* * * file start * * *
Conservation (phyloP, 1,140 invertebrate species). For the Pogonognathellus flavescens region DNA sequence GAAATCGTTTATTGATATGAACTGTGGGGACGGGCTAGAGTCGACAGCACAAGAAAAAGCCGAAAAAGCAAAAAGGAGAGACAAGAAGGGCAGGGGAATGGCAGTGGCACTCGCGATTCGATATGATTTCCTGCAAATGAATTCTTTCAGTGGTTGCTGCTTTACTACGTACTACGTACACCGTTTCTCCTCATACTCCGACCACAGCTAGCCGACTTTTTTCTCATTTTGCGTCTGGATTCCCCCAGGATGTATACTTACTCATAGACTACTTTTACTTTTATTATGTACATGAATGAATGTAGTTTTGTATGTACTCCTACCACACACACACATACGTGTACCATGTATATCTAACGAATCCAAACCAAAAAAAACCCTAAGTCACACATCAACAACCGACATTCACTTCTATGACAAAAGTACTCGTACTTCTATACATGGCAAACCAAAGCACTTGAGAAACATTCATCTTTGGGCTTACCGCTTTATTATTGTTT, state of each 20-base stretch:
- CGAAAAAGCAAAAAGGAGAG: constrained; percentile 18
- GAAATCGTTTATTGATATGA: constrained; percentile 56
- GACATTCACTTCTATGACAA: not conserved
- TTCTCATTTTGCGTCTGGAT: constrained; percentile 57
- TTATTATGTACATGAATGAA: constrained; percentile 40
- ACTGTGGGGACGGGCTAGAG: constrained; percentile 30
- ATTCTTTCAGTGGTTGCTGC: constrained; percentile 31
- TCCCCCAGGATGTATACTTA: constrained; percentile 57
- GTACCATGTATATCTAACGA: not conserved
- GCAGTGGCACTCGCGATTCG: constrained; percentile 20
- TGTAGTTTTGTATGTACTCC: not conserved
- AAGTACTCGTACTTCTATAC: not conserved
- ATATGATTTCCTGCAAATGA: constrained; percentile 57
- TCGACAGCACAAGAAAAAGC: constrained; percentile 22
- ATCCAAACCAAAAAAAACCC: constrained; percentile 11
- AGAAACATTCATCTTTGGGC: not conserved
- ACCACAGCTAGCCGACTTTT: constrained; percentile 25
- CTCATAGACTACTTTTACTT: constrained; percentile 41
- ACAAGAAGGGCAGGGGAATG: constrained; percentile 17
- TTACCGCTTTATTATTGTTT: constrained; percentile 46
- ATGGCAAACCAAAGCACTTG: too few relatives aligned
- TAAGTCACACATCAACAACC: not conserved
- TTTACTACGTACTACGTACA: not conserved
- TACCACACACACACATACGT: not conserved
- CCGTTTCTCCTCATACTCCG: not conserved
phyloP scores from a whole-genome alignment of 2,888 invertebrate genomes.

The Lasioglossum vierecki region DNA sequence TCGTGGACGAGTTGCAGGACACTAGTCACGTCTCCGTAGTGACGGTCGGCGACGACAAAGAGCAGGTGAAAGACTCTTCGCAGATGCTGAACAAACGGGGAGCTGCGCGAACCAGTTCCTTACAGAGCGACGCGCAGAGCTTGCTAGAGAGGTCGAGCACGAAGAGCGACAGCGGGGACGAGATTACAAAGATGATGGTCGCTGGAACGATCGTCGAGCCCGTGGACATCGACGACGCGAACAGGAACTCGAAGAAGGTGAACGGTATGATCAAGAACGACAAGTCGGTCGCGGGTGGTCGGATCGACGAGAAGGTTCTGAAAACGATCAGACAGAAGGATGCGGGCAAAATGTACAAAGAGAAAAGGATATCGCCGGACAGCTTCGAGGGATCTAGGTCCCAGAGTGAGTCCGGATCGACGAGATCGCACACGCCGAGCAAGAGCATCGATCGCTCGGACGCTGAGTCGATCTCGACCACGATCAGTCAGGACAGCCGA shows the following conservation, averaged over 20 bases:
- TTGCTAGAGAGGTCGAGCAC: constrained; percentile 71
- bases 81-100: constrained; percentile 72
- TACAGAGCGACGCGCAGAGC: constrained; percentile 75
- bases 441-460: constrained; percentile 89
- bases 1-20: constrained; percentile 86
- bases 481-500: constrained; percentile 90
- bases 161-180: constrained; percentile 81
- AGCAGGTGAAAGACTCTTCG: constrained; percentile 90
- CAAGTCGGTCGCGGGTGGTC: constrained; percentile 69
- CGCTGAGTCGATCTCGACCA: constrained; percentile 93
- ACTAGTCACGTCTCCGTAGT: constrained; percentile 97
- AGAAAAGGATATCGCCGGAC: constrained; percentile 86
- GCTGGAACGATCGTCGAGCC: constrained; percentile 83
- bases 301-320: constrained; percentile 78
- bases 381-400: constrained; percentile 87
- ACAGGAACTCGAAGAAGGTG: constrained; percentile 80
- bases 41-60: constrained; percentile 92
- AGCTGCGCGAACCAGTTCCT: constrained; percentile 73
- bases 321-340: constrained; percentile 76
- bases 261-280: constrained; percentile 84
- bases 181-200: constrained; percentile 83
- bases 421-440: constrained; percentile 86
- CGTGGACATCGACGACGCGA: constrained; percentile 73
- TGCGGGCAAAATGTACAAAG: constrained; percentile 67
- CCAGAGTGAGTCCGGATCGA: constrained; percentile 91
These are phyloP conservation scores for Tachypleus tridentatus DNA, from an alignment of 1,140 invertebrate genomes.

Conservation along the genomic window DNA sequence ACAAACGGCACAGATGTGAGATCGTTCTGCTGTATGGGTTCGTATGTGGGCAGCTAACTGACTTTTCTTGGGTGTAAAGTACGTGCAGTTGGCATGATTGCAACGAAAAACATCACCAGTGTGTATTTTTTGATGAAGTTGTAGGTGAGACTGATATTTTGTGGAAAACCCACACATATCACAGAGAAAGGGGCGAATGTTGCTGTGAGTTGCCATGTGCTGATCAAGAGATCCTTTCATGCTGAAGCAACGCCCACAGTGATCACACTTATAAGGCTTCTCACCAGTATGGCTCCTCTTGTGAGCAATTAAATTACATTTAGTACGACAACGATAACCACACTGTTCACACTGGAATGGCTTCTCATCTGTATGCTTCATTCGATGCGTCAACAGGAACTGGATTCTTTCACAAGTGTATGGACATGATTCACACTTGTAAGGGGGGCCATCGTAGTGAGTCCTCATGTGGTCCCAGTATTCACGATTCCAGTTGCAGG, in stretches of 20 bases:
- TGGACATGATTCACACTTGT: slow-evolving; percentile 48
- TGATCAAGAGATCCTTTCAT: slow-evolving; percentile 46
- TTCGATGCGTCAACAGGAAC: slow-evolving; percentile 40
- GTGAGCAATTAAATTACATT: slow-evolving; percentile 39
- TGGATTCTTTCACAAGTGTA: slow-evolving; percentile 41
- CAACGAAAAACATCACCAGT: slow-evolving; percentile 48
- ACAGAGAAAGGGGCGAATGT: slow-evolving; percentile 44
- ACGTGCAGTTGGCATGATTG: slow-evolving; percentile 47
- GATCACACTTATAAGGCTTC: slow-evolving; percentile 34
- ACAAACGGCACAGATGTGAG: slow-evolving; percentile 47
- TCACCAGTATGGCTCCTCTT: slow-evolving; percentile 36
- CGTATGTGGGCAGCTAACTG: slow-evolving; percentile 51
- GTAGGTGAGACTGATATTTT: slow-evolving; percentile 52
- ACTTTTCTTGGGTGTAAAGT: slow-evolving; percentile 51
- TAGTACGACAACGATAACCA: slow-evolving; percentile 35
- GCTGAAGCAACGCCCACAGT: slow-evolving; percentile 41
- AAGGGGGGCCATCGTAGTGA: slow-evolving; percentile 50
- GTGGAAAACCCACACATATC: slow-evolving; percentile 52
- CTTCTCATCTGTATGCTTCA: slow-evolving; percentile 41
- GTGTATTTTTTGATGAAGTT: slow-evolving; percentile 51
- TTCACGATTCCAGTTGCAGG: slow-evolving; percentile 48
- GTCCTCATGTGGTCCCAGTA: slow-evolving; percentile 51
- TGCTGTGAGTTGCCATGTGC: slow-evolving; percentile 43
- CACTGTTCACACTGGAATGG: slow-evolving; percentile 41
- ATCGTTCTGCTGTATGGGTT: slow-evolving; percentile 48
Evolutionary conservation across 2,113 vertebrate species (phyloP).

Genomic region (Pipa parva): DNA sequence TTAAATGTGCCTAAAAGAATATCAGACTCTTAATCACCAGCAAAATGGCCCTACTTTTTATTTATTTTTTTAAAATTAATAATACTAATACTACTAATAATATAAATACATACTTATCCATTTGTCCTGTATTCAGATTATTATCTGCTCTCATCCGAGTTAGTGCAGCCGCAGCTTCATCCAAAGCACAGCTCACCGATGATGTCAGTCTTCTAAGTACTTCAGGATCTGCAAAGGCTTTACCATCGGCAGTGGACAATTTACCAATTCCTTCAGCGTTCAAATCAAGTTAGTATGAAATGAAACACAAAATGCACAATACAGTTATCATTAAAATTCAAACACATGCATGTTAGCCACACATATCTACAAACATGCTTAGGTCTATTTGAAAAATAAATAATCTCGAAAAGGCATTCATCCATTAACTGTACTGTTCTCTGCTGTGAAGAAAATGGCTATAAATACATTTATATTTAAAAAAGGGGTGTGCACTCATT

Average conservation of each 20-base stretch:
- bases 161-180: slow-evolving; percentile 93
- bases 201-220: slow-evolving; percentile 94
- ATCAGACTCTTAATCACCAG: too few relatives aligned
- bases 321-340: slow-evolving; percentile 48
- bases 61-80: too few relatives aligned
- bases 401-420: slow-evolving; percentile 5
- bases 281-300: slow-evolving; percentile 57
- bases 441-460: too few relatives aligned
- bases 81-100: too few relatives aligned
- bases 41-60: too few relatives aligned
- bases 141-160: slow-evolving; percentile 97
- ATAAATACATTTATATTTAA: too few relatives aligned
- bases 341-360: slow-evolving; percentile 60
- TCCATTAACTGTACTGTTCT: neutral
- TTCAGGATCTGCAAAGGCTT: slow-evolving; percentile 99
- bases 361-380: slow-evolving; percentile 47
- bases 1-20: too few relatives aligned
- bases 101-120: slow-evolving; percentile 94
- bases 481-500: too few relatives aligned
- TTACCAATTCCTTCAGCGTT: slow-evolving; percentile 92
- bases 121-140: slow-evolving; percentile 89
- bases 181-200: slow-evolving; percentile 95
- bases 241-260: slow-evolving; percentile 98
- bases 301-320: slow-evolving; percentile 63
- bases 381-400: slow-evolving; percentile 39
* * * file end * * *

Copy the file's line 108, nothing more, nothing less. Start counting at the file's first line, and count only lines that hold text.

- bases 381-400: slow-evolving; percentile 39